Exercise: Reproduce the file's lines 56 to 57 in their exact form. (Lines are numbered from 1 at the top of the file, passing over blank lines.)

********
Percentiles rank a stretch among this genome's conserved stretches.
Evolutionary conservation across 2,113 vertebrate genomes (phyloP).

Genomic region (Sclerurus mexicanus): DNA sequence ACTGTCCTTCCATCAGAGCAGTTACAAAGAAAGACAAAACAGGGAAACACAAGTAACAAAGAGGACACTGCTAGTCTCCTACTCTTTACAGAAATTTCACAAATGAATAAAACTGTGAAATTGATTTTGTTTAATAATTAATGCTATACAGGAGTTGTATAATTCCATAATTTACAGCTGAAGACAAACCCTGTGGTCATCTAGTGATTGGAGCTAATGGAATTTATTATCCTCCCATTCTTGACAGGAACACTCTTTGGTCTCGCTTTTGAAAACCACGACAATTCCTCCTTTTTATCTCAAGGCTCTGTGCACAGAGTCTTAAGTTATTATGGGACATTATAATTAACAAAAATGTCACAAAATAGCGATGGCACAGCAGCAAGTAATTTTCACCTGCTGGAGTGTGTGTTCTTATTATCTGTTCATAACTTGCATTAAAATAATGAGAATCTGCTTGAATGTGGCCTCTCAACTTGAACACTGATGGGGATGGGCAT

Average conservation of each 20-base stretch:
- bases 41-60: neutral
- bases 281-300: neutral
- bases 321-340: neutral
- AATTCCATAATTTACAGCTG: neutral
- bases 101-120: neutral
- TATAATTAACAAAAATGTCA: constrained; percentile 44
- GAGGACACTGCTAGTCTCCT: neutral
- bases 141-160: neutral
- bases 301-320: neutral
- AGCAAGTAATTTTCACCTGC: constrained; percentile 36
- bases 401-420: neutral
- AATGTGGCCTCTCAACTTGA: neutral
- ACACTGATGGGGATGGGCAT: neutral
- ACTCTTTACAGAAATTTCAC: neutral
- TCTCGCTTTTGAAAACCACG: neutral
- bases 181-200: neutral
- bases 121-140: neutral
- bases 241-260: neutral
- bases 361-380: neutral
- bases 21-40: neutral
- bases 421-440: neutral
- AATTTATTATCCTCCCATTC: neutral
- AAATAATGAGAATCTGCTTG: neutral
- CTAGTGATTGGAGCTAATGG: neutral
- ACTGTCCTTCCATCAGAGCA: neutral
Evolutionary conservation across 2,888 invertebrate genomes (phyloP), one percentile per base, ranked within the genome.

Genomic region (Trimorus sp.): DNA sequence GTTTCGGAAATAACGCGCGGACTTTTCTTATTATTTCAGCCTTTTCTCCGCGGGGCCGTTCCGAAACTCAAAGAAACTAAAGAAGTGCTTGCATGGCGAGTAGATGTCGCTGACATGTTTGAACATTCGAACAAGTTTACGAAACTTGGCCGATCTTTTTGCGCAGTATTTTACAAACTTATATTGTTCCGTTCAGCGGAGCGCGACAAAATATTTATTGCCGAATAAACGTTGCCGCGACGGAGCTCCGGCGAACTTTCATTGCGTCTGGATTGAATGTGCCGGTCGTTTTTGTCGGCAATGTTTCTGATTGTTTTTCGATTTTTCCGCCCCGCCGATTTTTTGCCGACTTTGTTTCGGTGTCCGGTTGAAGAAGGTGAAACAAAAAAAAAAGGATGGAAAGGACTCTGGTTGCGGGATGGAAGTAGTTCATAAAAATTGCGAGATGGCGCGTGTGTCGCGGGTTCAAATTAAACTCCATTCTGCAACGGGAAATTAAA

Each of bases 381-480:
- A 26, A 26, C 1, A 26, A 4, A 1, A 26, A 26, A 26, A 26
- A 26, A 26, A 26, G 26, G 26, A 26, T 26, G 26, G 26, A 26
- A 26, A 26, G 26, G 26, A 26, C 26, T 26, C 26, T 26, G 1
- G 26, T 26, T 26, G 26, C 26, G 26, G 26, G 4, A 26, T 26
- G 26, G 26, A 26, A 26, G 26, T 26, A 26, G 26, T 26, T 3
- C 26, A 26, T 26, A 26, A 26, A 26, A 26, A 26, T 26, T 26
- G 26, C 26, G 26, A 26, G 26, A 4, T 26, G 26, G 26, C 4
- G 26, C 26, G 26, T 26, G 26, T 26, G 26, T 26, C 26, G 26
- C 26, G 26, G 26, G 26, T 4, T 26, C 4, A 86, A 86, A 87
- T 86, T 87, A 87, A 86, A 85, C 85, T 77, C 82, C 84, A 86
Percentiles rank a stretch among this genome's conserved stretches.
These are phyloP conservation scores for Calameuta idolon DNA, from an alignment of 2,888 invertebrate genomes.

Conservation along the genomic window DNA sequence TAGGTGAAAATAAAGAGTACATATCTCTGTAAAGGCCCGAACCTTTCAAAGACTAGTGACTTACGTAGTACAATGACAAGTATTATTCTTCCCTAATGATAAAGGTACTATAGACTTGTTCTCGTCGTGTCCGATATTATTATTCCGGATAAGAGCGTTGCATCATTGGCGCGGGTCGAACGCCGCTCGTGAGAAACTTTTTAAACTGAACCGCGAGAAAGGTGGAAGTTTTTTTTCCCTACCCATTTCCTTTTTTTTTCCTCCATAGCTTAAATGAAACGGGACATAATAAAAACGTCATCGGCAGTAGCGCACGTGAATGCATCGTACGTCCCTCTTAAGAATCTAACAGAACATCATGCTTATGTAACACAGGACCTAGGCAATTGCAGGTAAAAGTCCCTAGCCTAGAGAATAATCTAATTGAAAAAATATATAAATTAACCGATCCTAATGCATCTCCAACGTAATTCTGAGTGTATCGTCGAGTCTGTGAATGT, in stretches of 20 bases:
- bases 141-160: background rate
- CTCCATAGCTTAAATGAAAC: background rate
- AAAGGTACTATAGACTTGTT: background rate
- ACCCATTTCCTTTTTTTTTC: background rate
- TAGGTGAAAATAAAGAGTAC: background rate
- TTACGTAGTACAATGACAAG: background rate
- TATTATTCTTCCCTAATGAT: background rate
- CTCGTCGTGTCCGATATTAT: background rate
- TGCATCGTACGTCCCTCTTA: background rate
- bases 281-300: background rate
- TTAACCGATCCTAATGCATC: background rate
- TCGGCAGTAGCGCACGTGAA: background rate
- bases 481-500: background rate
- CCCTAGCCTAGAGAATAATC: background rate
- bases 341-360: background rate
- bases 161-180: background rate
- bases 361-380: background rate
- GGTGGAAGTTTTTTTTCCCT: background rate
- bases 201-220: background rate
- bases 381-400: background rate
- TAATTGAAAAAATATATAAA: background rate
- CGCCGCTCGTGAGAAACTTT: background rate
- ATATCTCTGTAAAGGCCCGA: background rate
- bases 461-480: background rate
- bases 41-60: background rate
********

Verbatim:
- TTAACCGATCCTAATGCATC: background rate
- TCGGCAGTAGCGCACGTGAA: background rate